Authors:Zuoquan Lin; Chen Chen Abstract: In nonmonotonic reasoning there are the problems of inconsistency and incoherence in general, and in default reasoning there may be only one trivial extension or no extension in special. We propose the restricted semantics of four-valued logic for default reasoning to resolve the problems of inconsistency and incoherence and in the meantime retain classical extensions in the presence of consistency and coherency. The restricted semantics can maintain both the expressiveness and reasoning ability of default logic. We provide a transformation approach to compute the restricted extensions by reducing them into classical ones. PubDate: 2018-06-18 DOI: 10.1007/s10472-018-9592-z

Authors:Jonathan Pieper Abstract: This paper describes the team BusyBeaver, that participated in and won the Multi-Agent Programming Contest 2017. Its strategy is based on dividing agents into three static groups modeling the work chain of buying, assembling and delivering items. The team is coordinated by a centralized agent doing most of the high-level planning, usually using greedy algorithms and specialized heuristics. There is a heavy focus on proactively buying and assembling some items, in order to quickly complete upcoming jobs. PubDate: 2018-06-09 DOI: 10.1007/s10472-018-9589-7

Authors:Z. Kovács; T. Recio; C. Sólyom-Gecse Abstract: We present an algorithm to help converting expressions having non-negative quantities (like distances) in Euclidean geometry theorems to be usable in a complex algebraic geometry prover. The algorithm helps in refining the output of an existing prover, therefore it supports immediate deployment in high level prover systems. We prove that the algorithm may take doubly exponential time to produce the output in polynomial form, but in many cases it is still computable and useful. PubDate: 2018-06-04 DOI: 10.1007/s10472-018-9590-1

Authors:Evangelos I. Sarmas Abstract: This paper presents the workings of the Flisvos-2017 multi-agent system that participated in the Multi-Agent Programming Contest MAPC 2017 of Clausthal TU. PubDate: 2018-06-02 DOI: 10.1007/s10472-018-9587-9

Authors:Jørgen Villadsen; Oliver Fleckenstein; Helge Hatteland; John Bruntse Larsen Abstract: This paper presents the overall strategy utilized by Jason-DTU to achieve a shared second place in the annual Multi-Agent Programming Contest. It provides an overview of the implementation details considering perception, task handling, agent logic and more. The paper analyzes the team’s results in each match, and is summarized by evaluating strengths and weaknesses of the proposed multi-agent system. PubDate: 2018-06-01 DOI: 10.1007/s10472-018-9588-8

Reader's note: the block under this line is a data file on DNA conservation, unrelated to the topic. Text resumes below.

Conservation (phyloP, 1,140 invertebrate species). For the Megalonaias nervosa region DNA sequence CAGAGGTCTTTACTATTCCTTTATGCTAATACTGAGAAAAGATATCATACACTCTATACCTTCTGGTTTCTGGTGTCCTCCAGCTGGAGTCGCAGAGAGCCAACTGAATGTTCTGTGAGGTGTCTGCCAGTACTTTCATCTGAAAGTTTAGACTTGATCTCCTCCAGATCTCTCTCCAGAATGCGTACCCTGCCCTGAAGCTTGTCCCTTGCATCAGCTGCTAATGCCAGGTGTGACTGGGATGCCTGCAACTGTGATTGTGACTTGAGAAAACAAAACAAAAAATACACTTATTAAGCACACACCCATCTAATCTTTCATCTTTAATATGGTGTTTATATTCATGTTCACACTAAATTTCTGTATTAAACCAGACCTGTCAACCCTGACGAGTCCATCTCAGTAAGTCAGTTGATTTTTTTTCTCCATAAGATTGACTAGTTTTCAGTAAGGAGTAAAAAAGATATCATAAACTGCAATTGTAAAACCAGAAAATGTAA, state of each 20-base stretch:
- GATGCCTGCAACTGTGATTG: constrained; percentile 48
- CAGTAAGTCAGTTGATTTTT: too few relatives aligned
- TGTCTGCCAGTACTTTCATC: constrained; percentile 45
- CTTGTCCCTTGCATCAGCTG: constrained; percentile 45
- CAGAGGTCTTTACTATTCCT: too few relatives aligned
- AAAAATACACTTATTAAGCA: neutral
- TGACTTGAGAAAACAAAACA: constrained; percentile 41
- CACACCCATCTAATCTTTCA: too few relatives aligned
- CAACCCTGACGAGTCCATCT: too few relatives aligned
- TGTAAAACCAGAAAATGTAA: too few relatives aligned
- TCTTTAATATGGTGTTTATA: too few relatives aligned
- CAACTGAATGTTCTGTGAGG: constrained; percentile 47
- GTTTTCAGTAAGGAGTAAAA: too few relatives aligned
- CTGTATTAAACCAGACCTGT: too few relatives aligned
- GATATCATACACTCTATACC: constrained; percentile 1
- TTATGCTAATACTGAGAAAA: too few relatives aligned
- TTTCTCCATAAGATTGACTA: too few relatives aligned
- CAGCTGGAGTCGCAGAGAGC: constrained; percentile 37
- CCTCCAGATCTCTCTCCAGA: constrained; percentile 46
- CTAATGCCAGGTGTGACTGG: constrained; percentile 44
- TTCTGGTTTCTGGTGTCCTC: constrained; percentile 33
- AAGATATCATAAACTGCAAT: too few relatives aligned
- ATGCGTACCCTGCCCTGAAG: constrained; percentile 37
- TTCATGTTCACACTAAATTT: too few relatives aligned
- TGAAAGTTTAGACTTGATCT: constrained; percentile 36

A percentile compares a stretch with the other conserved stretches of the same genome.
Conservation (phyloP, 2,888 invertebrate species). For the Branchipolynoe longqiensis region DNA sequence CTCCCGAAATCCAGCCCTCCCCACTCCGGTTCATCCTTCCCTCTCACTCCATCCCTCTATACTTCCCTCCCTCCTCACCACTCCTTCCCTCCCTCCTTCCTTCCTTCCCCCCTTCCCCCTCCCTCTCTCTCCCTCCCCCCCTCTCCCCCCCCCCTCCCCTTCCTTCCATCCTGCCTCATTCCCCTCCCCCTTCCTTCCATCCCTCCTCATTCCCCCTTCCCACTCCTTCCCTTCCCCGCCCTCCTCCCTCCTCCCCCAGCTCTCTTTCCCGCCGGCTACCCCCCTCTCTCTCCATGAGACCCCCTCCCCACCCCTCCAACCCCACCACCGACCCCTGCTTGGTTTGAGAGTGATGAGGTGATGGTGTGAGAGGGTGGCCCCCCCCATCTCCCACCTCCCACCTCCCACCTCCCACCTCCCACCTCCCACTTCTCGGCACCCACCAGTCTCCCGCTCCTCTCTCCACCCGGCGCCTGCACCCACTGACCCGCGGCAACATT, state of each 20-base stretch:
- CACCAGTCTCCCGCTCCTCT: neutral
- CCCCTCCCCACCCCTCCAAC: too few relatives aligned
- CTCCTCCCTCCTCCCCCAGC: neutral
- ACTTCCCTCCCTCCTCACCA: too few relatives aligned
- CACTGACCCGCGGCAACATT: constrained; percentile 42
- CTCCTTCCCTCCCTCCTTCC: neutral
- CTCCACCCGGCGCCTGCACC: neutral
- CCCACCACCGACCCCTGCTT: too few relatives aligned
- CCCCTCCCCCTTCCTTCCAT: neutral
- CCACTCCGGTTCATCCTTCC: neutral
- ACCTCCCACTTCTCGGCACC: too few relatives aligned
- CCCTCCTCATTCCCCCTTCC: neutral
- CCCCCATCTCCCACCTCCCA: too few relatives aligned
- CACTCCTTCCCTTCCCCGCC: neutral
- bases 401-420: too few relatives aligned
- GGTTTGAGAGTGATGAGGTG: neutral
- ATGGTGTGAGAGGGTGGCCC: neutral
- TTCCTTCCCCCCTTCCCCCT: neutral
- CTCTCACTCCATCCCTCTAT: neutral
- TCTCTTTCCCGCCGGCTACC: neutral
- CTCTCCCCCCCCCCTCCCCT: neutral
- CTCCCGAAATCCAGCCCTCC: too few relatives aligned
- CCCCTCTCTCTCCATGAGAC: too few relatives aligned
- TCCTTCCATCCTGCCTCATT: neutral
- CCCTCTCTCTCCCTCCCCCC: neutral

Authors:Christopher-Eyk Hrabia; Patrick Marvin Lehmann; Nabil Battjbuer; Axel Hessler; Sahin Albayrak Abstract: In the Multi-Agent Programming Contest 2017 the TUBDAI team of the Technische Universität Berlin is using the complex multi-agent scenario to evaluate the application of two frameworks from the field (multi-)robot systems. In particular the task-level decision-making and planning framework ROS Hybrid Behaviour Planner (RHBP) is used to implement the execution and decision-making for single agents. The RHBP framework builds on top of the framework Robot Operating System (ROS) that is used to implement the communication and scenario specific coordination strategy of the agents. The united team for the official contest is formed by volunteering students from a project course and their supervisors. PubDate: 2018-05-07 DOI: 10.1007/s10472-018-9586-x

Authors:Imen Zghidi; Brahim Hnich; Abdelwaheb Rebai Abstract: The original version of this article unfortunately contained a mistake. The name “Abdelwahad Rebaii” should be corrected to “Abdelwaheb Rebai”. PubDate: 2018-05-05 DOI: 10.1007/s10472-018-9583-0

Authors:Lorenz Demey; Hans Smessaert Abstract: Aristotelian diagrams are used extensively in contemporary research in artificial intelligence. The present paper investigates the geometric and cognitive differences between two types of Aristotelian diagrams for the Boolean algebra \(\mathbb {B}_{4}\) . Within the class of 3D visualizations, the main geometric distinction is that between the cube-based diagrams (such as the rhombic dodecahedron) and the tetrahedron-based diagrams. Geometric properties such as collinearity, central symmetry and distance are examined from a cognitive perspective, focusing on diagram design principles such as congruence/isomorphism and apprehension. The cognitive effectiveness of the different visualizations is compared for the representation of implication versus opposition relations, and for subdiagram embeddings. PubDate: 2018-05-02 DOI: 10.1007/s10472-018-9585-y